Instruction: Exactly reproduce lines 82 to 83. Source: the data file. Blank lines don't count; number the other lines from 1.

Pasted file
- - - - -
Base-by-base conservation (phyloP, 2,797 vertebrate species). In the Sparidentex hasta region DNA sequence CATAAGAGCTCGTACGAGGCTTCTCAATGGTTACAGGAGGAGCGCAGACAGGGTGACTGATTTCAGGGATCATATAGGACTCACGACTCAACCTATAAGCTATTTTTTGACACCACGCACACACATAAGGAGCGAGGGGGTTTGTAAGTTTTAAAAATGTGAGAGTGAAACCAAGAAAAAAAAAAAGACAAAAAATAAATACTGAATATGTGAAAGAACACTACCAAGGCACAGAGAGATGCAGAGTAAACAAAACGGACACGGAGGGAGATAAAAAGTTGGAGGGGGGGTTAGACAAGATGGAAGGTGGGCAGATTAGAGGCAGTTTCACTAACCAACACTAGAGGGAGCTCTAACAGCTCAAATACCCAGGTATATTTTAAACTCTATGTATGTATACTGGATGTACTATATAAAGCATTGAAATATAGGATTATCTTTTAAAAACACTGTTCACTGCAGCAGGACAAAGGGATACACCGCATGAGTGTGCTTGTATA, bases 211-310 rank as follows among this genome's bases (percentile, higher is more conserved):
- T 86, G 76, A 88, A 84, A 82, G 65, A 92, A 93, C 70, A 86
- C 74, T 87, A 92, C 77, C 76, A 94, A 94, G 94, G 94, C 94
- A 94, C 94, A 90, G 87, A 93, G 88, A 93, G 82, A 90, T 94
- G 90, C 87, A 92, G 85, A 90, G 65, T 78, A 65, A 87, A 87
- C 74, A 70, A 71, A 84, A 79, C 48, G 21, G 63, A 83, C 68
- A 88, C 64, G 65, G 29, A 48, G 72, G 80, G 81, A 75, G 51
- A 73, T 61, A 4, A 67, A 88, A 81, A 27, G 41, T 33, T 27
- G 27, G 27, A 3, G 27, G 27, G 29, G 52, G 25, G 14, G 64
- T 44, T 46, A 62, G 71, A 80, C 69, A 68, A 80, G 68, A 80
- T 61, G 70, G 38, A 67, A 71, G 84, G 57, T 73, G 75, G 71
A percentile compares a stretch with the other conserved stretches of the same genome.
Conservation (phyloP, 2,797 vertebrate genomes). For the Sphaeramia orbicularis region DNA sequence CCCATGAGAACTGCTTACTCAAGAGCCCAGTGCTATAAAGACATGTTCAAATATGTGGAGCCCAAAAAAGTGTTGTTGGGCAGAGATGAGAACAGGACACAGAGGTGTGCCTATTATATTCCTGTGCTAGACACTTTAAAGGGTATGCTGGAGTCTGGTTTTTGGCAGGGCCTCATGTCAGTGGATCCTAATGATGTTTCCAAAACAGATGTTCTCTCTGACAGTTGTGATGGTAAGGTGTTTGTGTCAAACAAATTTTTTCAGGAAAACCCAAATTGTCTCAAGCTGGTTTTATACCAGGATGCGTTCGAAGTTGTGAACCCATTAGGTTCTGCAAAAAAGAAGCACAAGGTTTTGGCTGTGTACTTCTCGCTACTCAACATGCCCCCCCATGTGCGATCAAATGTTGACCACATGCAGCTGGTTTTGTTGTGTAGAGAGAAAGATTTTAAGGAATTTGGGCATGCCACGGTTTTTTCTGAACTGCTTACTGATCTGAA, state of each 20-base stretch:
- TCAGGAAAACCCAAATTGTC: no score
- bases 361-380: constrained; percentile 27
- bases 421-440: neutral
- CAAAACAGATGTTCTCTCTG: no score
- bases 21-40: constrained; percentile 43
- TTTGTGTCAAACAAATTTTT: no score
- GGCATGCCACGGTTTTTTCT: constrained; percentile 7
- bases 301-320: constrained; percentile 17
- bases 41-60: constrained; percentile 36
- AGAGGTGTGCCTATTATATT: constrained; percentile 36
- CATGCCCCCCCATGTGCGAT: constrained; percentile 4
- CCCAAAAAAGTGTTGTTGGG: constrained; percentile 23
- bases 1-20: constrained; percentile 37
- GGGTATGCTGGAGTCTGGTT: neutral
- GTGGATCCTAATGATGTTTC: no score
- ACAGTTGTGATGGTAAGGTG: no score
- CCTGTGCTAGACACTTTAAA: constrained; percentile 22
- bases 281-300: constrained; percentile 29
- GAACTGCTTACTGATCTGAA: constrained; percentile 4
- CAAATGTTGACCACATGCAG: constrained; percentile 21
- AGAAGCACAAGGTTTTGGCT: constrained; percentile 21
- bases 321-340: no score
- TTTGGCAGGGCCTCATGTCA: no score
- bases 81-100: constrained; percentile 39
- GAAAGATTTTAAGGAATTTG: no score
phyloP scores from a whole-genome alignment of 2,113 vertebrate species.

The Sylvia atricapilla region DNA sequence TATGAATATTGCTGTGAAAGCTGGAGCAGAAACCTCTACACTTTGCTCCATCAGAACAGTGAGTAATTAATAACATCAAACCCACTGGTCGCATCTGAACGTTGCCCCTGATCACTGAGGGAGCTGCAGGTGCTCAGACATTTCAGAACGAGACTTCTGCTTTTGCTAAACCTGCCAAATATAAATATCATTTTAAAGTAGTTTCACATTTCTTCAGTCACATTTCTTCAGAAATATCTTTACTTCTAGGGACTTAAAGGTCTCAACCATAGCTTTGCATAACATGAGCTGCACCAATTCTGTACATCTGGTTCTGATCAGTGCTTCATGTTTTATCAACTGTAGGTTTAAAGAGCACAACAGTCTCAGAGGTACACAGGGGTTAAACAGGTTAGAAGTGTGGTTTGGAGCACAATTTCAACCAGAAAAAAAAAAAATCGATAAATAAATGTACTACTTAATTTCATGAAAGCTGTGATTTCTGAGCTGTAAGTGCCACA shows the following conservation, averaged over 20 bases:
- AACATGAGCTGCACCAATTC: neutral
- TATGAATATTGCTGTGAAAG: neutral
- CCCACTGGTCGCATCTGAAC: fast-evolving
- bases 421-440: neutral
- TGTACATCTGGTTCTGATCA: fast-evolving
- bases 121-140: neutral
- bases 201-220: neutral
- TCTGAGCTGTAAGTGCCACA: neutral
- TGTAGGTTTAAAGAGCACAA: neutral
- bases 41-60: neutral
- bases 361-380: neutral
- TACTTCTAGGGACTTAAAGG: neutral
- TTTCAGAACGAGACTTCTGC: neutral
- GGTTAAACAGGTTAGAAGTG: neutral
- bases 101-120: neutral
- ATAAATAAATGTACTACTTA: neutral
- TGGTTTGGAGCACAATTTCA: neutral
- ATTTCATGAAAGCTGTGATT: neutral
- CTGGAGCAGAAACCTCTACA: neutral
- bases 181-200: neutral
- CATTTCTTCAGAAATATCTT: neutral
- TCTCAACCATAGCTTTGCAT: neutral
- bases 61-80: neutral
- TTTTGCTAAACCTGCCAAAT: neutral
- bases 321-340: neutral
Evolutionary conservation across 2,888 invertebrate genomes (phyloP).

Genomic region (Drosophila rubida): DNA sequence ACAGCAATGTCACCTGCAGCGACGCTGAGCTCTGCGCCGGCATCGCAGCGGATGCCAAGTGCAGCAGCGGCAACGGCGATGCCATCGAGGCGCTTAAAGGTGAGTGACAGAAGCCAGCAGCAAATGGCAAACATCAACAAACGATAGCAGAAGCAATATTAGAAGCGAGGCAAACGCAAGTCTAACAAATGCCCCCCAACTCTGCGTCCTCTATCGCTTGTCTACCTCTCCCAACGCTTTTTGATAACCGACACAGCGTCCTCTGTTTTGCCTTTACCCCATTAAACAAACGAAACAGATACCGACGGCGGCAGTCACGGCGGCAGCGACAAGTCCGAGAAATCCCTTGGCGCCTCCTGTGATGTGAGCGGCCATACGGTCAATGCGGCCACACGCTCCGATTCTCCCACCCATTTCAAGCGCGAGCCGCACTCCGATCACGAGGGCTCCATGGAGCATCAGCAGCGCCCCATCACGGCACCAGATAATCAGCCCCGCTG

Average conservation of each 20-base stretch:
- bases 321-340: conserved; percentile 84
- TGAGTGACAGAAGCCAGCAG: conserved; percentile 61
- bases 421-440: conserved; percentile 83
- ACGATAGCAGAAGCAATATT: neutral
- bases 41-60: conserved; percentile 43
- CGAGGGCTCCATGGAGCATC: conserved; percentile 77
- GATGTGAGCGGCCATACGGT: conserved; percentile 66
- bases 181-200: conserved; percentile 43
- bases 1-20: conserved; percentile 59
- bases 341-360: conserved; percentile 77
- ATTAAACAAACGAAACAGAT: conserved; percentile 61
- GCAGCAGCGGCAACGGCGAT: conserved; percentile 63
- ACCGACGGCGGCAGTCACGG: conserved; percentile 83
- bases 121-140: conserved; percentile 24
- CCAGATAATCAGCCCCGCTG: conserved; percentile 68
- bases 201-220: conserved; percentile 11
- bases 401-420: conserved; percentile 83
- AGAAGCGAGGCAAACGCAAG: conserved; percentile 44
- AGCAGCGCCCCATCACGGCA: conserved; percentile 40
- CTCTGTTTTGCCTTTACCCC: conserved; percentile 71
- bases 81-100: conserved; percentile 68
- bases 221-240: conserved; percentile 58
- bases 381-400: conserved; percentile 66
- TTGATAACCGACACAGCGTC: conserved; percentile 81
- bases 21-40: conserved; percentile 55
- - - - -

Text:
- bases 121-140: conserved; percentile 24
- CCAGATAATCAGCCCCGCTG: conserved; percentile 68